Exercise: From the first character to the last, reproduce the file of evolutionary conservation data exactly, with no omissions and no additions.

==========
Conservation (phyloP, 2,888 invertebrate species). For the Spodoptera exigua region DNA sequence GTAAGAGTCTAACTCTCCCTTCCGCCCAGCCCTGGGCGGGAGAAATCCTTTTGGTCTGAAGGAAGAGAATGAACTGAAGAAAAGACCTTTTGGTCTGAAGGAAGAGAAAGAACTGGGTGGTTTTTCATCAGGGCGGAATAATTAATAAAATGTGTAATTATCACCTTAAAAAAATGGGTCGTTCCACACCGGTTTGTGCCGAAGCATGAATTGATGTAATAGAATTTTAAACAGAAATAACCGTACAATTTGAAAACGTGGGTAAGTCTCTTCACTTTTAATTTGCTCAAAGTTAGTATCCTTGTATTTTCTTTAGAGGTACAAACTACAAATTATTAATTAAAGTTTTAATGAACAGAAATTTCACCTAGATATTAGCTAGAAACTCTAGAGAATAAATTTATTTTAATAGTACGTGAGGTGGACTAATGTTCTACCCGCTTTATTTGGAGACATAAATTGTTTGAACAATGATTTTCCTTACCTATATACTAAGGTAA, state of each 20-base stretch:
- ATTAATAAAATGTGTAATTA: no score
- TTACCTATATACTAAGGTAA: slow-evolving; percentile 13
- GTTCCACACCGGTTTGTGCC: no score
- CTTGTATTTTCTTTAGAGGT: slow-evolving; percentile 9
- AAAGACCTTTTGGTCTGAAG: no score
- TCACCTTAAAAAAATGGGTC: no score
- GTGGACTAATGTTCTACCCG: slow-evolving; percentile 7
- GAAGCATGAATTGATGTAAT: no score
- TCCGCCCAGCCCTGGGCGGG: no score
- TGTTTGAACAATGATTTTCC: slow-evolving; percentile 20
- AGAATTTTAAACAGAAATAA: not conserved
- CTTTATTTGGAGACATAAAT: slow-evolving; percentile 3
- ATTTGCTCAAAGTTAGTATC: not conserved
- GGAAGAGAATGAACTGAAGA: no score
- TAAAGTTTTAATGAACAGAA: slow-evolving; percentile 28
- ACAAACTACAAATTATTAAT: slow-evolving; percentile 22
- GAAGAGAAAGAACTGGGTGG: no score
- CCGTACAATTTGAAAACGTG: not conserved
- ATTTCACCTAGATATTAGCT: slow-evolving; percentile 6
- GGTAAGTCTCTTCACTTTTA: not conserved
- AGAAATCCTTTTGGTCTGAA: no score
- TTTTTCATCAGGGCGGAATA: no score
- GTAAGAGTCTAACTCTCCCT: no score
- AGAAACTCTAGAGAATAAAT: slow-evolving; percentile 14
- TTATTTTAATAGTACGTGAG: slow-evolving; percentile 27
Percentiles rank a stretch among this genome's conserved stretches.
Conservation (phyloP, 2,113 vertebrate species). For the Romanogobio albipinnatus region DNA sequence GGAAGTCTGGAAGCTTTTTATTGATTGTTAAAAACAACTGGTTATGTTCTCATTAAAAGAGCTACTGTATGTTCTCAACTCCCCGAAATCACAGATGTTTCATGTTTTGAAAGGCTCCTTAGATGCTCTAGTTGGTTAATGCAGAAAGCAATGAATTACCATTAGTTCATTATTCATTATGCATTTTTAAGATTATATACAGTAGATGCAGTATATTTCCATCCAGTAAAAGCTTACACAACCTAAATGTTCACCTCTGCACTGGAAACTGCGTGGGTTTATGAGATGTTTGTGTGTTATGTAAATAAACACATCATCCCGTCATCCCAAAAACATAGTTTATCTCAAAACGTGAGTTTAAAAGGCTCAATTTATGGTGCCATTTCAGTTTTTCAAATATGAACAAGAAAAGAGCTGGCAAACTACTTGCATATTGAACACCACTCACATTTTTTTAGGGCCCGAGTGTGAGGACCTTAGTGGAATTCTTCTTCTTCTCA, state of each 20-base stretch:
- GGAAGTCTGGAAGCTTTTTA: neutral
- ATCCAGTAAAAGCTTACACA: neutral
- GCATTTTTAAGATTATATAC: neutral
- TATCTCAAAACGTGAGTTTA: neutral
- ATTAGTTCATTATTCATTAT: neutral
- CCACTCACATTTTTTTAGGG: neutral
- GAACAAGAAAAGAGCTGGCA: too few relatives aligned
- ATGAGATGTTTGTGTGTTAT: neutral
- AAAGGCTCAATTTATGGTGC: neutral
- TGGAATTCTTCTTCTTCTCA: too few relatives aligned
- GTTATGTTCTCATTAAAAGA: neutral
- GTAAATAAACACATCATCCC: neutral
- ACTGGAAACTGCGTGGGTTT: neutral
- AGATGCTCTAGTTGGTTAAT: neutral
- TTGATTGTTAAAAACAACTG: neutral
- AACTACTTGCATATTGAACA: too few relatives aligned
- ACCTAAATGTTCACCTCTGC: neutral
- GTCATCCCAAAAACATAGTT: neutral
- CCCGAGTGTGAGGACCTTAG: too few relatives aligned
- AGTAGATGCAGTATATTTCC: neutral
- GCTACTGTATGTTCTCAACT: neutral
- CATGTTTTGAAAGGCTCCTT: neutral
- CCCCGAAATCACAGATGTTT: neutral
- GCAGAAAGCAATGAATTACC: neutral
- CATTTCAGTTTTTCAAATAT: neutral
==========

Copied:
Conservation (phyloP, 2,888 invertebrate species). For the Spodoptera exigua region DNA sequence GTAAGAGTCTAACTCTCCCTTCCGCCCAGCCCTGGGCGGGAGAAATCCTTTTGGTCTGAAGGAAGAGAATGAACTGAAGAAAAGACCTTTTGGTCTGAAGGAAGAGAAAGAACTGGGTGGTTTTTCATCAGGGCGGAATAATTAATAAAATGTGTAATTATCACCTTAAAAAAATGGGTCGTTCCACACCGGTTTGTGCCGAAGCATGAATTGATGTAATAGAATTTTAAACAGAAATAACCGTACAATTTGAAAACGTGGGTAAGTCTCTTCACTTTTAATTTGCTCAAAGTTAGTATCCTTGTATTTTCTTTAGAGGTACAAACTACAAATTATTAATTAAAGTTTTAATGAACAGAAATTTCACCTAGATATTAGCTAGAAACTCTAGAGAATAAATTTATTTTAATAGTACGTGAGGTGGACTAATGTTCTACCCGCTTTATTTGGAGACATAAATTGTTTGAACAATGATTTTCCTTACCTATATACTAAGGTAA, state of each 20-base stretch:
- ATTAATAAAATGTGTAATTA: no score
- TTACCTATATACTAAGGTAA: slow-evolving; percentile 13
- GTTCCACACCGGTTTGTGCC: no score
- CTTGTATTTTCTTTAGAGGT: slow-evolving; percentile 9
- AAAGACCTTTTGGTCTGAAG: no score
- TCACCTTAAAAAAATGGGTC: no score
- GTGGACTAATGTTCTACCCG: slow-evolving; percentile 7
- GAAGCATGAATTGATGTAAT: no score
- TCCGCCCAGCCCTGGGCGGG: no score
- TGTTTGAACAATGATTTTCC: slow-evolving; percentile 20
- AGAATTTTAAACAGAAATAA: not conserved
- CTTTATTTGGAGACATAAAT: slow-evolving; percentile 3
- ATTTGCTCAAAGTTAGTATC: not conserved
- GGAAGAGAATGAACTGAAGA: no score
- TAAAGTTTTAATGAACAGAA: slow-evolving; percentile 28
- ACAAACTACAAATTATTAAT: slow-evolving; percentile 22
- GAAGAGAAAGAACTGGGTGG: no score
- CCGTACAATTTGAAAACGTG: not conserved
- ATTTCACCTAGATATTAGCT: slow-evolving; percentile 6
- GGTAAGTCTCTTCACTTTTA: not conserved
- AGAAATCCTTTTGGTCTGAA: no score
- TTTTTCATCAGGGCGGAATA: no score
- GTAAGAGTCTAACTCTCCCT: no score
- AGAAACTCTAGAGAATAAAT: slow-evolving; percentile 14
- TTATTTTAATAGTACGTGAG: slow-evolving; percentile 27
Percentiles rank a stretch among this genome's conserved stretches.
Conservation (phyloP, 2,113 vertebrate species). For the Romanogobio albipinnatus region DNA sequence GGAAGTCTGGAAGCTTTTTATTGATTGTTAAAAACAACTGGTTATGTTCTCATTAAAAGAGCTACTGTATGTTCTCAACTCCCCGAAATCACAGATGTTTCATGTTTTGAAAGGCTCCTTAGATGCTCTAGTTGGTTAATGCAGAAAGCAATGAATTACCATTAGTTCATTATTCATTATGCATTTTTAAGATTATATACAGTAGATGCAGTATATTTCCATCCAGTAAAAGCTTACACAACCTAAATGTTCACCTCTGCACTGGAAACTGCGTGGGTTTATGAGATGTTTGTGTGTTATGTAAATAAACACATCATCCCGTCATCCCAAAAACATAGTTTATCTCAAAACGTGAGTTTAAAAGGCTCAATTTATGGTGCCATTTCAGTTTTTCAAATATGAACAAGAAAAGAGCTGGCAAACTACTTGCATATTGAACACCACTCACATTTTTTTAGGGCCCGAGTGTGAGGACCTTAGTGGAATTCTTCTTCTTCTCA, state of each 20-base stretch:
- GGAAGTCTGGAAGCTTTTTA: neutral
- ATCCAGTAAAAGCTTACACA: neutral
- GCATTTTTAAGATTATATAC: neutral
- TATCTCAAAACGTGAGTTTA: neutral
- ATTAGTTCATTATTCATTAT: neutral
- CCACTCACATTTTTTTAGGG: neutral
- GAACAAGAAAAGAGCTGGCA: too few relatives aligned
- ATGAGATGTTTGTGTGTTAT: neutral
- AAAGGCTCAATTTATGGTGC: neutral
- TGGAATTCTTCTTCTTCTCA: too few relatives aligned
- GTTATGTTCTCATTAAAAGA: neutral
- GTAAATAAACACATCATCCC: neutral
- ACTGGAAACTGCGTGGGTTT: neutral
- AGATGCTCTAGTTGGTTAAT: neutral
- TTGATTGTTAAAAACAACTG: neutral
- AACTACTTGCATATTGAACA: too few relatives aligned
- ACCTAAATGTTCACCTCTGC: neutral
- GTCATCCCAAAAACATAGTT: neutral
- CCCGAGTGTGAGGACCTTAG: too few relatives aligned
- AGTAGATGCAGTATATTTCC: neutral
- GCTACTGTATGTTCTCAACT: neutral
- CATGTTTTGAAAGGCTCCTT: neutral
- CCCCGAAATCACAGATGTTT: neutral
- GCAGAAAGCAATGAATTACC: neutral
- CATTTCAGTTTTTCAAATAT: neutral